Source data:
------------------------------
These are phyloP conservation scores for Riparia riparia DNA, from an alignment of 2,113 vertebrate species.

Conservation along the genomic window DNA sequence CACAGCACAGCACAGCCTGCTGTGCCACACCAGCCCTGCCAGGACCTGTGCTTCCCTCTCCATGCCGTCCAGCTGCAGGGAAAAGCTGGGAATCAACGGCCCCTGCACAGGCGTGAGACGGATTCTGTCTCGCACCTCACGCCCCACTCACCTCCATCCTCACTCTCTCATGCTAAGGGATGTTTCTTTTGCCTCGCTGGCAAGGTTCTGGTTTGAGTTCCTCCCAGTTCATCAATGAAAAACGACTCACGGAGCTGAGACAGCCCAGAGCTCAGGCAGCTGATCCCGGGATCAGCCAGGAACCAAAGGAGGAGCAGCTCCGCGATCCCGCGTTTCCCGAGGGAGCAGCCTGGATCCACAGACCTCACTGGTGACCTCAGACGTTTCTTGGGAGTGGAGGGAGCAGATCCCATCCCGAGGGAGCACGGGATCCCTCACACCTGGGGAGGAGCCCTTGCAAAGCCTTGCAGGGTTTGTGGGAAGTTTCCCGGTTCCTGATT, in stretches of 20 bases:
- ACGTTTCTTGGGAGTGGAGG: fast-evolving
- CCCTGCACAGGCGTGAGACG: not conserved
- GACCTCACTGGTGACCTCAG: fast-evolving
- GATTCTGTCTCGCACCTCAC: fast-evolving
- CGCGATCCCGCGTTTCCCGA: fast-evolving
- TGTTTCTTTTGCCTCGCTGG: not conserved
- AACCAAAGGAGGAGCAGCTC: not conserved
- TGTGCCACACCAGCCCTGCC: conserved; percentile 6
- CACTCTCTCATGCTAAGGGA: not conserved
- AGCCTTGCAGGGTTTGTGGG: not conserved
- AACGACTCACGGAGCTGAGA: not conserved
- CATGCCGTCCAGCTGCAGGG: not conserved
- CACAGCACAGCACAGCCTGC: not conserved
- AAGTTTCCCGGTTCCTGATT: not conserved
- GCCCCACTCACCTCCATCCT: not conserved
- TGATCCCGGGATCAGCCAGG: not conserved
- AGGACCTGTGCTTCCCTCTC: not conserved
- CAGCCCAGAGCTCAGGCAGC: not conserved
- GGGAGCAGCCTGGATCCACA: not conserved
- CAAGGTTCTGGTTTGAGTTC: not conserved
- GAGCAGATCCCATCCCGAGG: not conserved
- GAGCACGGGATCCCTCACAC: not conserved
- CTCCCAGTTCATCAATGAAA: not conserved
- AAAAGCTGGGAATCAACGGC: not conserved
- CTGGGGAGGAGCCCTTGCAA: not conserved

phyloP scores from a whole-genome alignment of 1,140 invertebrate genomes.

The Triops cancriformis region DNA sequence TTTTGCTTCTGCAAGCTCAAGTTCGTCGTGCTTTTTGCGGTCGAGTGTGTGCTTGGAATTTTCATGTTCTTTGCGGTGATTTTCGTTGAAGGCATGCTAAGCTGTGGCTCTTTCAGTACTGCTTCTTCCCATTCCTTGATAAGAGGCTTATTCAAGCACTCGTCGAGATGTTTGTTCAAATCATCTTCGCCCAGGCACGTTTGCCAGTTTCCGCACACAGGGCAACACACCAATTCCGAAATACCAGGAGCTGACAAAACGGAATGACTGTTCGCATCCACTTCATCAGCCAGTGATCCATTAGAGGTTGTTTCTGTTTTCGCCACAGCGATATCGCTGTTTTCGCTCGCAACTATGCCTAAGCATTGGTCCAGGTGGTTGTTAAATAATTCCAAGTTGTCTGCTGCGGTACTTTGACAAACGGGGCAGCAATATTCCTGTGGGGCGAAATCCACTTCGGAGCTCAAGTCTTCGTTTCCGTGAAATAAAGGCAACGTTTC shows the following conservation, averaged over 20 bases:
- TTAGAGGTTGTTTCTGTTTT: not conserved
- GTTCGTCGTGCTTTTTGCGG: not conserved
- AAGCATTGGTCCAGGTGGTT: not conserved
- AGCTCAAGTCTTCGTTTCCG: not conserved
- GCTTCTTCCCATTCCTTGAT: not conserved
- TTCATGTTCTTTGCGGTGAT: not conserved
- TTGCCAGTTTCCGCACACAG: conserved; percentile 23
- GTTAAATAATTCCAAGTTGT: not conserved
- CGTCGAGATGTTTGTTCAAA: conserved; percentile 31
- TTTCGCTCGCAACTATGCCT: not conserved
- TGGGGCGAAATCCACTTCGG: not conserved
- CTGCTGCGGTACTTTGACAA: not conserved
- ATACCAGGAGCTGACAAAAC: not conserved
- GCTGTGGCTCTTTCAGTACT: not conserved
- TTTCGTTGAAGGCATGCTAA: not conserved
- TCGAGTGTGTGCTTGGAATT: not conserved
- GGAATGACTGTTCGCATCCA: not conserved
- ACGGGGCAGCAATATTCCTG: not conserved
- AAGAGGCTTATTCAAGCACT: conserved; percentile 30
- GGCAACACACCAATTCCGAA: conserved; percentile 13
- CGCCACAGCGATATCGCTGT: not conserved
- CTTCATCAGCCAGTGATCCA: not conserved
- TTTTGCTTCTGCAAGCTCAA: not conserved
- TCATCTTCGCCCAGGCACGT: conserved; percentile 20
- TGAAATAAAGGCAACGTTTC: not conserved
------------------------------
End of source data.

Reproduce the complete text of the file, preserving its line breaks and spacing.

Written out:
These are phyloP conservation scores for Riparia riparia DNA, from an alignment of 2,113 vertebrate species.

Conservation along the genomic window DNA sequence CACAGCACAGCACAGCCTGCTGTGCCACACCAGCCCTGCCAGGACCTGTGCTTCCCTCTCCATGCCGTCCAGCTGCAGGGAAAAGCTGGGAATCAACGGCCCCTGCACAGGCGTGAGACGGATTCTGTCTCGCACCTCACGCCCCACTCACCTCCATCCTCACTCTCTCATGCTAAGGGATGTTTCTTTTGCCTCGCTGGCAAGGTTCTGGTTTGAGTTCCTCCCAGTTCATCAATGAAAAACGACTCACGGAGCTGAGACAGCCCAGAGCTCAGGCAGCTGATCCCGGGATCAGCCAGGAACCAAAGGAGGAGCAGCTCCGCGATCCCGCGTTTCCCGAGGGAGCAGCCTGGATCCACAGACCTCACTGGTGACCTCAGACGTTTCTTGGGAGTGGAGGGAGCAGATCCCATCCCGAGGGAGCACGGGATCCCTCACACCTGGGGAGGAGCCCTTGCAAAGCCTTGCAGGGTTTGTGGGAAGTTTCCCGGTTCCTGATT, in stretches of 20 bases:
- ACGTTTCTTGGGAGTGGAGG: fast-evolving
- CCCTGCACAGGCGTGAGACG: not conserved
- GACCTCACTGGTGACCTCAG: fast-evolving
- GATTCTGTCTCGCACCTCAC: fast-evolving
- CGCGATCCCGCGTTTCCCGA: fast-evolving
- TGTTTCTTTTGCCTCGCTGG: not conserved
- AACCAAAGGAGGAGCAGCTC: not conserved
- TGTGCCACACCAGCCCTGCC: conserved; percentile 6
- CACTCTCTCATGCTAAGGGA: not conserved
- AGCCTTGCAGGGTTTGTGGG: not conserved
- AACGACTCACGGAGCTGAGA: not conserved
- CATGCCGTCCAGCTGCAGGG: not conserved
- CACAGCACAGCACAGCCTGC: not conserved
- AAGTTTCCCGGTTCCTGATT: not conserved
- GCCCCACTCACCTCCATCCT: not conserved
- TGATCCCGGGATCAGCCAGG: not conserved
- AGGACCTGTGCTTCCCTCTC: not conserved
- CAGCCCAGAGCTCAGGCAGC: not conserved
- GGGAGCAGCCTGGATCCACA: not conserved
- CAAGGTTCTGGTTTGAGTTC: not conserved
- GAGCAGATCCCATCCCGAGG: not conserved
- GAGCACGGGATCCCTCACAC: not conserved
- CTCCCAGTTCATCAATGAAA: not conserved
- AAAAGCTGGGAATCAACGGC: not conserved
- CTGGGGAGGAGCCCTTGCAA: not conserved

phyloP scores from a whole-genome alignment of 1,140 invertebrate genomes.

The Triops cancriformis region DNA sequence TTTTGCTTCTGCAAGCTCAAGTTCGTCGTGCTTTTTGCGGTCGAGTGTGTGCTTGGAATTTTCATGTTCTTTGCGGTGATTTTCGTTGAAGGCATGCTAAGCTGTGGCTCTTTCAGTACTGCTTCTTCCCATTCCTTGATAAGAGGCTTATTCAAGCACTCGTCGAGATGTTTGTTCAAATCATCTTCGCCCAGGCACGTTTGCCAGTTTCCGCACACAGGGCAACACACCAATTCCGAAATACCAGGAGCTGACAAAACGGAATGACTGTTCGCATCCACTTCATCAGCCAGTGATCCATTAGAGGTTGTTTCTGTTTTCGCCACAGCGATATCGCTGTTTTCGCTCGCAACTATGCCTAAGCATTGGTCCAGGTGGTTGTTAAATAATTCCAAGTTGTCTGCTGCGGTACTTTGACAAACGGGGCAGCAATATTCCTGTGGGGCGAAATCCACTTCGGAGCTCAAGTCTTCGTTTCCGTGAAATAAAGGCAACGTTTC shows the following conservation, averaged over 20 bases:
- TTAGAGGTTGTTTCTGTTTT: not conserved
- GTTCGTCGTGCTTTTTGCGG: not conserved
- AAGCATTGGTCCAGGTGGTT: not conserved
- AGCTCAAGTCTTCGTTTCCG: not conserved
- GCTTCTTCCCATTCCTTGAT: not conserved
- TTCATGTTCTTTGCGGTGAT: not conserved
- TTGCCAGTTTCCGCACACAG: conserved; percentile 23
- GTTAAATAATTCCAAGTTGT: not conserved
- CGTCGAGATGTTTGTTCAAA: conserved; percentile 31
- TTTCGCTCGCAACTATGCCT: not conserved
- TGGGGCGAAATCCACTTCGG: not conserved
- CTGCTGCGGTACTTTGACAA: not conserved
- ATACCAGGAGCTGACAAAAC: not conserved
- GCTGTGGCTCTTTCAGTACT: not conserved
- TTTCGTTGAAGGCATGCTAA: not conserved
- TCGAGTGTGTGCTTGGAATT: not conserved
- GGAATGACTGTTCGCATCCA: not conserved
- ACGGGGCAGCAATATTCCTG: not conserved
- AAGAGGCTTATTCAAGCACT: conserved; percentile 30
- GGCAACACACCAATTCCGAA: conserved; percentile 13
- CGCCACAGCGATATCGCTGT: not conserved
- CTTCATCAGCCAGTGATCCA: not conserved
- TTTTGCTTCTGCAAGCTCAA: not conserved
- TCATCTTCGCCCAGGCACGT: conserved; percentile 20
- TGAAATAAAGGCAACGTTTC: not conserved